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You have done an outstanding job. Greetings to Toivo Glumov and Natalie Kayurova.
China remains one of the most lucrative markets for game developers and publishers. It’s incredibly big, relatively open, with lots of monetization platforms and a huge love for both mobile and online games. Most recent 2015 China Gaming Industry Report just goes to prove this point and show why China is so important. According to the recent calculations, Chinese gaming market generated RMB140.7 billion in 2015. This is 22.9% more than last year.
The Chinese game users database is over 534 million people now. Actual revenues from Chinese-made online games reached almost RMB98.67 billion, which is 38% more than in 2014. Stand-alone games did not gather as much money, as you’d expect them to – only RMB140 million. However, these results do mark a huge 180.0% YoY increase. Perhaps, console ban lift is to blame. In 2015, you could actually buy Xbox One and PlayStation 4 in China.
If you come to Chine, you should know the following.
While China does seem like a very interesting market, it does have some barriers, which are incredibly hard to overcome. First and foremost, there’s a huge language gap. People in China do not speak English and the structure of the Chinese language does not encourage integration of foreign words into the thesaurus. Blizzard games, EA games, hell, even Starbucks have their own name in Chinese. So yeah, if you want to conquer China – you need to do a good localization.
Second big barrier – is local laws. If you think you can get inside this market, without a decent local partner – you are wrong. You need to have a local representative to deal with the stores, the payment systems and other details.
Third problem is piracy. If they don’t steal your game, they will make the exact copy of it and you’ll still be ripped off. Sadly, there’s no way to solve this right now, so you just have to learn to live with it.
Forth problem is marketing. Having visited Chinajoy, we can definitely say that marketing is asuper important issue if you want to make it big in China. It’s important to understand the market, learn the main traffic drivers and work with the local companies to get the best results. China has a whole bunch of different website, online portals and other platforms, which can help you with marketing.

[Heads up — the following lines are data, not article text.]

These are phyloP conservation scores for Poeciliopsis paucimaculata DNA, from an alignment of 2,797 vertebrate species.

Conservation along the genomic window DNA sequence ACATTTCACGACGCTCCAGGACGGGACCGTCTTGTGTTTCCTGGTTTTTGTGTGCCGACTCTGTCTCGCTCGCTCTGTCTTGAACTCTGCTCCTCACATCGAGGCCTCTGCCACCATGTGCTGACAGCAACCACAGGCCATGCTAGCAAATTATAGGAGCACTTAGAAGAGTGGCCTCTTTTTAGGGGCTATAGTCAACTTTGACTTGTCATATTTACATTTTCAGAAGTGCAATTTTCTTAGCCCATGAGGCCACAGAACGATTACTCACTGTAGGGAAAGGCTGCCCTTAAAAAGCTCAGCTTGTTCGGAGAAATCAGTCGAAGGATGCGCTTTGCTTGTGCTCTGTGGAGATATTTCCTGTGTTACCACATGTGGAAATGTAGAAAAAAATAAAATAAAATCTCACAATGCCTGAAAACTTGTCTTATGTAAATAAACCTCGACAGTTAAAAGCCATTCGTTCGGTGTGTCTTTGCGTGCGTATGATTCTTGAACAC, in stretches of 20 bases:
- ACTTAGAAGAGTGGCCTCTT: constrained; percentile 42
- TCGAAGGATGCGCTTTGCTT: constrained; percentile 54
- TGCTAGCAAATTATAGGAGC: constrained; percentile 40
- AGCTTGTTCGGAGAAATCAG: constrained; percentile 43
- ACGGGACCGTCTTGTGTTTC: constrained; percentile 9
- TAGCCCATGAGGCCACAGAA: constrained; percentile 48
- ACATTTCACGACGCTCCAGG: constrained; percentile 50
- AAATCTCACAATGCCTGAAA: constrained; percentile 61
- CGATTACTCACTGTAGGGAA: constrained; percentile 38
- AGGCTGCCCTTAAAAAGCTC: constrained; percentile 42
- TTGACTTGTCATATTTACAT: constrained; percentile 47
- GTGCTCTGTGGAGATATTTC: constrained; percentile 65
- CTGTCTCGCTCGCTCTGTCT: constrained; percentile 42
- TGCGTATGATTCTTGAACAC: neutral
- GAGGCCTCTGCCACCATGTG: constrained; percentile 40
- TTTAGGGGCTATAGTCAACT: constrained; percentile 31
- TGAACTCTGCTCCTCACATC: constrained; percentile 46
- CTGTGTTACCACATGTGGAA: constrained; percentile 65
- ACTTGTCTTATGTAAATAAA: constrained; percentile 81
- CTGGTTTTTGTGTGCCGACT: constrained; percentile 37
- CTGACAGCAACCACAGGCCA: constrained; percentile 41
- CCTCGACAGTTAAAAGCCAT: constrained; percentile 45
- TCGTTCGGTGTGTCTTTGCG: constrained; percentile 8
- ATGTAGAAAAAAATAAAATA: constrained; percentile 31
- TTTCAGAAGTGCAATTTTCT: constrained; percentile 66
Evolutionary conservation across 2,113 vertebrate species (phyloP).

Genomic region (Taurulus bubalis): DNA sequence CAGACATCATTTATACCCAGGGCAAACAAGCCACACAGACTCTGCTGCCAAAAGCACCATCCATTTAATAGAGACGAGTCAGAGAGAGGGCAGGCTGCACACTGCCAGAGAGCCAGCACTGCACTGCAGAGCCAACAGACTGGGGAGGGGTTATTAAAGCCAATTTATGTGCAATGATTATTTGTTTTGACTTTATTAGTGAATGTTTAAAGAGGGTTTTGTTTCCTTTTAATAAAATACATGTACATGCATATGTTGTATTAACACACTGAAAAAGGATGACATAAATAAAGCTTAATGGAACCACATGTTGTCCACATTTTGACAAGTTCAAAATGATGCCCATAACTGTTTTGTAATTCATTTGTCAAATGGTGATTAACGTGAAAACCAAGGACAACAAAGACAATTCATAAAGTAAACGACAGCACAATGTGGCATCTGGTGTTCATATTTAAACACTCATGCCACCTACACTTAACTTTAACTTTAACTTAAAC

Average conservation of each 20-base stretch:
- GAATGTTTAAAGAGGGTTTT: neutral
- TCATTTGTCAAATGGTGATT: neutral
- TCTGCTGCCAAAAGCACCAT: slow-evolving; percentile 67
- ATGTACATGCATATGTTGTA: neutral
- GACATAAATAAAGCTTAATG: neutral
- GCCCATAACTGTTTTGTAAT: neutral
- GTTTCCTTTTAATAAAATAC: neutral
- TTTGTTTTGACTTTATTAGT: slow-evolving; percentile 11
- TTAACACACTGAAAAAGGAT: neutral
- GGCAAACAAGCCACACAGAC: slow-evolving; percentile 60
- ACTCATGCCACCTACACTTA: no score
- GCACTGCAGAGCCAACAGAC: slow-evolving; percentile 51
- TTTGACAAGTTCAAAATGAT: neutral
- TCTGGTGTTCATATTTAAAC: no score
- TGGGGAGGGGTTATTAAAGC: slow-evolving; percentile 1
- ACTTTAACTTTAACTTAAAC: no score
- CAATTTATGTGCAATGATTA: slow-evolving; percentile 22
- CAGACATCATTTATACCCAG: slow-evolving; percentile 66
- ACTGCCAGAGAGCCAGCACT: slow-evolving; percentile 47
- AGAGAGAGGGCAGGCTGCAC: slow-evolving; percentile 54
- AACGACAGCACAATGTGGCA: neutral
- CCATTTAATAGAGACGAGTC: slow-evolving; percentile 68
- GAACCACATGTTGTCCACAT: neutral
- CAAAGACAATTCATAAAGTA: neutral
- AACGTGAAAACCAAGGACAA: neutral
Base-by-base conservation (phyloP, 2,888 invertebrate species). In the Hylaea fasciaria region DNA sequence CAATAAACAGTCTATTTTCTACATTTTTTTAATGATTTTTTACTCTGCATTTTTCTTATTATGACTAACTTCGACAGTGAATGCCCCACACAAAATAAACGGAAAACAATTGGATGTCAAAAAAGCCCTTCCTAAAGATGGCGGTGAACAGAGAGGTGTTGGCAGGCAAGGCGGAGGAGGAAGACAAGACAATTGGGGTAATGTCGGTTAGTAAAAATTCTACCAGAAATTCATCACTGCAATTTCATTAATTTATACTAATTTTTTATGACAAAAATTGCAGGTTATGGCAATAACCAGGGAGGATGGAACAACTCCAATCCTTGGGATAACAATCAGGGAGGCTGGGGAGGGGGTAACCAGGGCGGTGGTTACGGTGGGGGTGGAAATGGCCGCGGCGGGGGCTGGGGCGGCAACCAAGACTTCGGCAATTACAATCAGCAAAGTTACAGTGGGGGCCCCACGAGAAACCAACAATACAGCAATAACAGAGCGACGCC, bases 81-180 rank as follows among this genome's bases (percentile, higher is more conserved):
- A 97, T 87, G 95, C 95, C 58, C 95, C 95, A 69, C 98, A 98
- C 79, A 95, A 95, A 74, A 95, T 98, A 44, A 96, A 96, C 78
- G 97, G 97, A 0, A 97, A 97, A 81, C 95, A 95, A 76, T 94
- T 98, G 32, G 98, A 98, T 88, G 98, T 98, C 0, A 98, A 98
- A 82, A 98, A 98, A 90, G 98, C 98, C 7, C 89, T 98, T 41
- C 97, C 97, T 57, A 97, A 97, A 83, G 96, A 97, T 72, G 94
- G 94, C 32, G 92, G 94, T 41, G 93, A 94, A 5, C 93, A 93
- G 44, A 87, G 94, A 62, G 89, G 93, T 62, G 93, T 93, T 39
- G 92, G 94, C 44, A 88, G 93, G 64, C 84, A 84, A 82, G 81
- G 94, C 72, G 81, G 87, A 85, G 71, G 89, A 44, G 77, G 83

Fifth trouble is distribution. Chinese market, while big and lucrative, is also incredibly fragmented. There are literally hundreds of various stores, thousands of devices and millions of games. To earn money here is very difficult and you have to choose your partners very carefully, to get better results.
However, all these troubles don’t really matter for game developers, since most people still want to earn money here. And the 2015 China Gaming Industry Report is another confirmation of the huge potential this market has for game developers.
More details from 2015 China Gaming Industry Report:
- By 2015, the number of Chinese game users reached 534 million, an increase of 3.3% YoY.
- In 2015, Chinese games market (including client games, web games, social games, mobile games, single-alone games, video games etc) generated RMB140.7 billion, an increase of 22.9% YoY.
- In 2015, actual sales revenue from China independently developed online games market reached RMB98.67 billion, an increase of 35.8% YoY.
- In 2015, actual overseas sales revenue from China independently developed online games market reached US$5.31 billion, an increase of 72.4% YoY.
- In 2015, actual sales revenue from Chinese client games market reached RMB61.16 billion, an increase of 0.4% YoY.
- In 2015, actual sales revenue from Chinese browser-based games market reached RMB21.96 billion, an increase of 8.3% YoY.
- In 2015, actual sales revenue from Chinese mobile games market reached RMB51.46 billion, an increase of 87.2% YoY.
- In 2015, actual sales revenue from Chinese stand-alone games market reached RMB140 million, an increase of 180.0% YoY.
- In 2015, actual sales revenue from Chinese video games market reached RMB220 million.
If you have any experience working with the Chinese market and want to share your thoughts, please do – we’d love to publish a more